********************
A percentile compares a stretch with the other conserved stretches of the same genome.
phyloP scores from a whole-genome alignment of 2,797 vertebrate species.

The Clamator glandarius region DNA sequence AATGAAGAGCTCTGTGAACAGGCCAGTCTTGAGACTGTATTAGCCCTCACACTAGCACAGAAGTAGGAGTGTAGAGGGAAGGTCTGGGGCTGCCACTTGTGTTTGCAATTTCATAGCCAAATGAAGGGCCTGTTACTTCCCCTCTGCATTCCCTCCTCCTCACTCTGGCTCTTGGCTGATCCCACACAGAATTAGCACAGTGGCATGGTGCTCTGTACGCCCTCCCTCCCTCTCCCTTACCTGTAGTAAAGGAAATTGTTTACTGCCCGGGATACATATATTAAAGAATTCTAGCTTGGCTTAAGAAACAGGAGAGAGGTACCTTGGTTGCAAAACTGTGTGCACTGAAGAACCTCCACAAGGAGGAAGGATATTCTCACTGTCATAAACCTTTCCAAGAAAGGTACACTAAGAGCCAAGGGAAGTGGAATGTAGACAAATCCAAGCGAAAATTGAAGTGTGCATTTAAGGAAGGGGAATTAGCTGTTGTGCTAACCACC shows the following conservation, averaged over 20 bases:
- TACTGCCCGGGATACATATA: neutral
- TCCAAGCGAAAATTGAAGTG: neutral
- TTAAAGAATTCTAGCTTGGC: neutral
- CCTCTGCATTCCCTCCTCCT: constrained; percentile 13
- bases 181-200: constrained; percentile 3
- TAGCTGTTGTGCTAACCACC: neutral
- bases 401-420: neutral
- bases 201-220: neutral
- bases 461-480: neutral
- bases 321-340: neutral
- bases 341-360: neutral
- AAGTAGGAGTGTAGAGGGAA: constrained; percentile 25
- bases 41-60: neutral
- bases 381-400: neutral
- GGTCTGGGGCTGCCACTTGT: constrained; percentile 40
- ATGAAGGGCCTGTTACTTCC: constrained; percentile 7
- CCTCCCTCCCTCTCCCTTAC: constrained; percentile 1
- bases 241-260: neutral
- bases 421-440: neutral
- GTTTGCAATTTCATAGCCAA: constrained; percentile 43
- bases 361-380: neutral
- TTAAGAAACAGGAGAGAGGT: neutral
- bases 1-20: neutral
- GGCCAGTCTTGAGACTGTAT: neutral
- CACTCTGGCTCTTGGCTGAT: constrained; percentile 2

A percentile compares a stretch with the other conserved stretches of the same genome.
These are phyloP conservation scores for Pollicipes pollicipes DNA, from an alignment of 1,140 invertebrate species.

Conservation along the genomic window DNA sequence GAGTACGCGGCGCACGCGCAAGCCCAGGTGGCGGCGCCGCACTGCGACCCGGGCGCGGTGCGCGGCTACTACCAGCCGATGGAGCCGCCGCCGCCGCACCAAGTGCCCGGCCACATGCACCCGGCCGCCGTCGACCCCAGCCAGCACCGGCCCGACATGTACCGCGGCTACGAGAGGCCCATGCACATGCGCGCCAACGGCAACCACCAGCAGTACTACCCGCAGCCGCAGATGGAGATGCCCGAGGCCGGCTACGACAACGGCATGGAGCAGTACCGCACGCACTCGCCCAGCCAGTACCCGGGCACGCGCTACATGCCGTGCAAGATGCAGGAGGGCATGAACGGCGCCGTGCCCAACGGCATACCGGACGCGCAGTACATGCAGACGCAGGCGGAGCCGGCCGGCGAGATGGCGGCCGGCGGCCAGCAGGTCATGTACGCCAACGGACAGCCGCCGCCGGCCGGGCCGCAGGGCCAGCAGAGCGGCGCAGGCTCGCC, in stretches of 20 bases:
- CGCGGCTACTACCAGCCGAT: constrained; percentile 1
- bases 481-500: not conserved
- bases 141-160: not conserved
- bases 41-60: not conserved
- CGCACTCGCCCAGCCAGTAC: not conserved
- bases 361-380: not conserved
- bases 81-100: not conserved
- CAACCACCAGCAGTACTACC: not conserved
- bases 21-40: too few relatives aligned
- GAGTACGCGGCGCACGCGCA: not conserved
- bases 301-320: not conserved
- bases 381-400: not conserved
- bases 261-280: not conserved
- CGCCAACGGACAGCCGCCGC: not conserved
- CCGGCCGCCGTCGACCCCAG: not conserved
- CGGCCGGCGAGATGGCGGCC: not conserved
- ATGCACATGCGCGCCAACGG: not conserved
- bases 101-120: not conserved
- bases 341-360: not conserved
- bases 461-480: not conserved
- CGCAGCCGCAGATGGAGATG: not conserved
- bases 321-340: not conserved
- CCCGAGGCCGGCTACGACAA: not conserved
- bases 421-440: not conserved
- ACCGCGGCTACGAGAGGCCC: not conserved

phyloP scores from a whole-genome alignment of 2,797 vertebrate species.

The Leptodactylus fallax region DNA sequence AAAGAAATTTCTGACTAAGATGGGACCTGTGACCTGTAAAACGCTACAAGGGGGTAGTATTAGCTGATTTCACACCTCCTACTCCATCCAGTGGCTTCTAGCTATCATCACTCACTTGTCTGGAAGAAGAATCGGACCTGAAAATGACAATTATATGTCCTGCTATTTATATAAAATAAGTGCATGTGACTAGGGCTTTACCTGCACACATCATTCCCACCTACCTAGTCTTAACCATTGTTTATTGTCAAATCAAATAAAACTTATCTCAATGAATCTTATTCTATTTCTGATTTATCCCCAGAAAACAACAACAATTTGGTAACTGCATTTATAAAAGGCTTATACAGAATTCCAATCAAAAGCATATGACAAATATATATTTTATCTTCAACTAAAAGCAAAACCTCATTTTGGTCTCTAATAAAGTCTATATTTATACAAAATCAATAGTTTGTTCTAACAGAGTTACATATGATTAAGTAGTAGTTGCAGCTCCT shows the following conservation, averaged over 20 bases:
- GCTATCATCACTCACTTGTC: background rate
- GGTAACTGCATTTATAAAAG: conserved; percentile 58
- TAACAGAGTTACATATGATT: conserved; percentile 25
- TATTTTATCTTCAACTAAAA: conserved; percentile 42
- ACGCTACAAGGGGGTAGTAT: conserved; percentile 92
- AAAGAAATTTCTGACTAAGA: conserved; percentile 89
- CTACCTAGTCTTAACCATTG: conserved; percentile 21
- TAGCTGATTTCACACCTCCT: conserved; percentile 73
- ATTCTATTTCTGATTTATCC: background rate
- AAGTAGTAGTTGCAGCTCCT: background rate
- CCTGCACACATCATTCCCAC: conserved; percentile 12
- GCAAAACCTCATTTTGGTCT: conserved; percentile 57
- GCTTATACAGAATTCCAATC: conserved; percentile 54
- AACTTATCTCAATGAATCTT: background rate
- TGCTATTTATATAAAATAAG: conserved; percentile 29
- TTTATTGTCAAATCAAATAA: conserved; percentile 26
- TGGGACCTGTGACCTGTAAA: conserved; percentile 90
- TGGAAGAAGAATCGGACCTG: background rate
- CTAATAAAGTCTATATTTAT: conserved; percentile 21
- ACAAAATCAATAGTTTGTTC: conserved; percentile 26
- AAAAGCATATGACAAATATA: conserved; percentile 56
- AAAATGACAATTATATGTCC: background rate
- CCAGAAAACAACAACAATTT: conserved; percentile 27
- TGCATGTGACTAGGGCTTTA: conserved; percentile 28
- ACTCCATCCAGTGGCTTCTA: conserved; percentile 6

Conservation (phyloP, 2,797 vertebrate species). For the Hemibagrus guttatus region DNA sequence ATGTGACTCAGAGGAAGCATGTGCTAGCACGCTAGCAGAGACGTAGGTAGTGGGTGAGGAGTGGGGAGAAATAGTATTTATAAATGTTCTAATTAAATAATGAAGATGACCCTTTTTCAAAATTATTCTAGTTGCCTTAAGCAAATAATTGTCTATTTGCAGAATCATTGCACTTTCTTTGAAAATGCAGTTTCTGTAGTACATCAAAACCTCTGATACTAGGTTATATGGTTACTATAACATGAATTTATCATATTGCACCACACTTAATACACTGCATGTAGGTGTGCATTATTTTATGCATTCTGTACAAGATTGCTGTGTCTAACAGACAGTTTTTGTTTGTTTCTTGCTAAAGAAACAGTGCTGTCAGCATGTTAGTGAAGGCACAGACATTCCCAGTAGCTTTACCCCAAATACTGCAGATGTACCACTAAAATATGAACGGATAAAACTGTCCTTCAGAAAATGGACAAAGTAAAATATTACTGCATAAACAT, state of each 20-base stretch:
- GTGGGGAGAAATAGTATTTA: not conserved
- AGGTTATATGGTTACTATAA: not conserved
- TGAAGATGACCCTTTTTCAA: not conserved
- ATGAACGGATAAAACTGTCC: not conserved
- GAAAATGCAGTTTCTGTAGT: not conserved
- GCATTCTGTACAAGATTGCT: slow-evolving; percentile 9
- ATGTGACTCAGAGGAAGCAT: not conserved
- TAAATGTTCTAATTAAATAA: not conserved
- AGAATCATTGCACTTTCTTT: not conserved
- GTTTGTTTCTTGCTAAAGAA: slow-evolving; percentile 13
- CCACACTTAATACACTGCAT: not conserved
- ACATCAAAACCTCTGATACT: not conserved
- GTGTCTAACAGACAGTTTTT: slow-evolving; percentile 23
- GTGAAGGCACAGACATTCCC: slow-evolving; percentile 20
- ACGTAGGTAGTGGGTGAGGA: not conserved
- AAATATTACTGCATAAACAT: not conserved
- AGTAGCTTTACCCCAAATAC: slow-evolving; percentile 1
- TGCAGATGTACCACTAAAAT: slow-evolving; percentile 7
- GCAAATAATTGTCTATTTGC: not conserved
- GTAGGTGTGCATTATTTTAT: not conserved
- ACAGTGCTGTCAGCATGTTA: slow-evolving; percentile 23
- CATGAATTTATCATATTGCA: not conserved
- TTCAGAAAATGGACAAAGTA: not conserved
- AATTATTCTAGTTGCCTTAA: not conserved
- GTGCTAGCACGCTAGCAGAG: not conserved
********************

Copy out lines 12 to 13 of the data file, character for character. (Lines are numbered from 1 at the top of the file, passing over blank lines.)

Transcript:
- bases 461-480: neutral
- bases 321-340: neutral